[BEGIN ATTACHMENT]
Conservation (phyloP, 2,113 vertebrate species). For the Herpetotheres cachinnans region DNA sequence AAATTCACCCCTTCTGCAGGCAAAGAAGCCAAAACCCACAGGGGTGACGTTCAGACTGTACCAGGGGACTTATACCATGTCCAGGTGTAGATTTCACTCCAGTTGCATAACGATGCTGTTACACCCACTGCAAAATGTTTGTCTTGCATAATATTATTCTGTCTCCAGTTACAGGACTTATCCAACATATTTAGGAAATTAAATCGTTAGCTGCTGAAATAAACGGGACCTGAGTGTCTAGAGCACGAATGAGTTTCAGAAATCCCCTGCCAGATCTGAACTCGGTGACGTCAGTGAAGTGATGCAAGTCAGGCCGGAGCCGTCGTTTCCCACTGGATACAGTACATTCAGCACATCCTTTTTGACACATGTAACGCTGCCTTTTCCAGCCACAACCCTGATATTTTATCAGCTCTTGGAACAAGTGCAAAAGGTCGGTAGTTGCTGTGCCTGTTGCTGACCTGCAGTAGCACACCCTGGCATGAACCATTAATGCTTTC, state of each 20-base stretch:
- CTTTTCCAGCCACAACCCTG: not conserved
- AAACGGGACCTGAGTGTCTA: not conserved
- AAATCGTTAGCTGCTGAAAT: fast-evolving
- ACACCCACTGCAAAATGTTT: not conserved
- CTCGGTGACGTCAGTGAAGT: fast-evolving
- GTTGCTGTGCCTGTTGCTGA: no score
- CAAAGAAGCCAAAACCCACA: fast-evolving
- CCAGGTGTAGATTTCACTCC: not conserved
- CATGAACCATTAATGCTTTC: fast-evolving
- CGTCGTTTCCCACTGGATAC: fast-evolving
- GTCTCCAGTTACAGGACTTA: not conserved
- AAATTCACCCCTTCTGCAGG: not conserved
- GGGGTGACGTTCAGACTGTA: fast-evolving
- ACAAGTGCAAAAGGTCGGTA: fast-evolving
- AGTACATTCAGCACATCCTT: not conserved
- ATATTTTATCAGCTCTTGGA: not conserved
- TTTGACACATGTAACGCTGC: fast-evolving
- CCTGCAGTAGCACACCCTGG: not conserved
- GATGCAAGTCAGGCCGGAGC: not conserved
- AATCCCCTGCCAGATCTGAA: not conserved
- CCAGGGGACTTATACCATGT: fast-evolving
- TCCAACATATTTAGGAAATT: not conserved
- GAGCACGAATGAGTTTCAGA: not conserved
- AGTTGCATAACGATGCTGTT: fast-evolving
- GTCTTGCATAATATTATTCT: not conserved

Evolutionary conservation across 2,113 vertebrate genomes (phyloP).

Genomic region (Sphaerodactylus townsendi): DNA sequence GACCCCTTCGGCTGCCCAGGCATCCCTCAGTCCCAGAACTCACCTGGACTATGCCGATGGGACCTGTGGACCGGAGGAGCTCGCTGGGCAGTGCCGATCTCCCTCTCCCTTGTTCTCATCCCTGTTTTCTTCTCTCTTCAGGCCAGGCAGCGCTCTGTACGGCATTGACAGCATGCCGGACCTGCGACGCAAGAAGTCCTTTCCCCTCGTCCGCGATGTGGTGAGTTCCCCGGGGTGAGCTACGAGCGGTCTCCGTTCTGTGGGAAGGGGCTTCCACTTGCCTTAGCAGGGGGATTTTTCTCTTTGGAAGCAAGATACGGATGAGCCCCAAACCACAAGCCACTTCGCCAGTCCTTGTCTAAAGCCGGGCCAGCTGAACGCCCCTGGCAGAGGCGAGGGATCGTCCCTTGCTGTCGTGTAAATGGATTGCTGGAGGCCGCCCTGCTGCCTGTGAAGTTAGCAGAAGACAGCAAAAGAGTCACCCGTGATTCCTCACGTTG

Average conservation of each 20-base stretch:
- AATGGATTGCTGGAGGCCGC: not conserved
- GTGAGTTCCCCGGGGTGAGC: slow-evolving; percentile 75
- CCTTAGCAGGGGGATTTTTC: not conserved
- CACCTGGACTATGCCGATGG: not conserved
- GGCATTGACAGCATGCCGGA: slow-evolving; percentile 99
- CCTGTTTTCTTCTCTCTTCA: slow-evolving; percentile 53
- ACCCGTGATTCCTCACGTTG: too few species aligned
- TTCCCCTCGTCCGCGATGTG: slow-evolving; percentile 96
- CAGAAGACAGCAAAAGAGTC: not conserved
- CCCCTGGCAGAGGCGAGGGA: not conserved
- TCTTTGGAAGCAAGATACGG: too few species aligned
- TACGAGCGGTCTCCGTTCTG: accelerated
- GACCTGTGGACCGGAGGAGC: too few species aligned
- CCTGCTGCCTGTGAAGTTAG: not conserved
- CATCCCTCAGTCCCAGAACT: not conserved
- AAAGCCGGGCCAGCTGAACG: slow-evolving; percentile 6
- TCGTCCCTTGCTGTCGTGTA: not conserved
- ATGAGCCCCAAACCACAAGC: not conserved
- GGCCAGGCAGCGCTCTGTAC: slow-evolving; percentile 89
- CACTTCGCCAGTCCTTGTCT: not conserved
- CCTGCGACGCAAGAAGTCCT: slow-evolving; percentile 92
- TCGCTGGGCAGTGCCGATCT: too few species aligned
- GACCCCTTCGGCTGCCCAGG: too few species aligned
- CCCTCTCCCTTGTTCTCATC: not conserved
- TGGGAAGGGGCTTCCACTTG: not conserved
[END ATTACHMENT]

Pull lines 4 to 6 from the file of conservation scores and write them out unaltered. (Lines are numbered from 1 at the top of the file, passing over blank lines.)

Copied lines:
- AAATCGTTAGCTGCTGAAAT: fast-evolving
- ACACCCACTGCAAAATGTTT: not conserved
- CTCGGTGACGTCAGTGAAGT: fast-evolving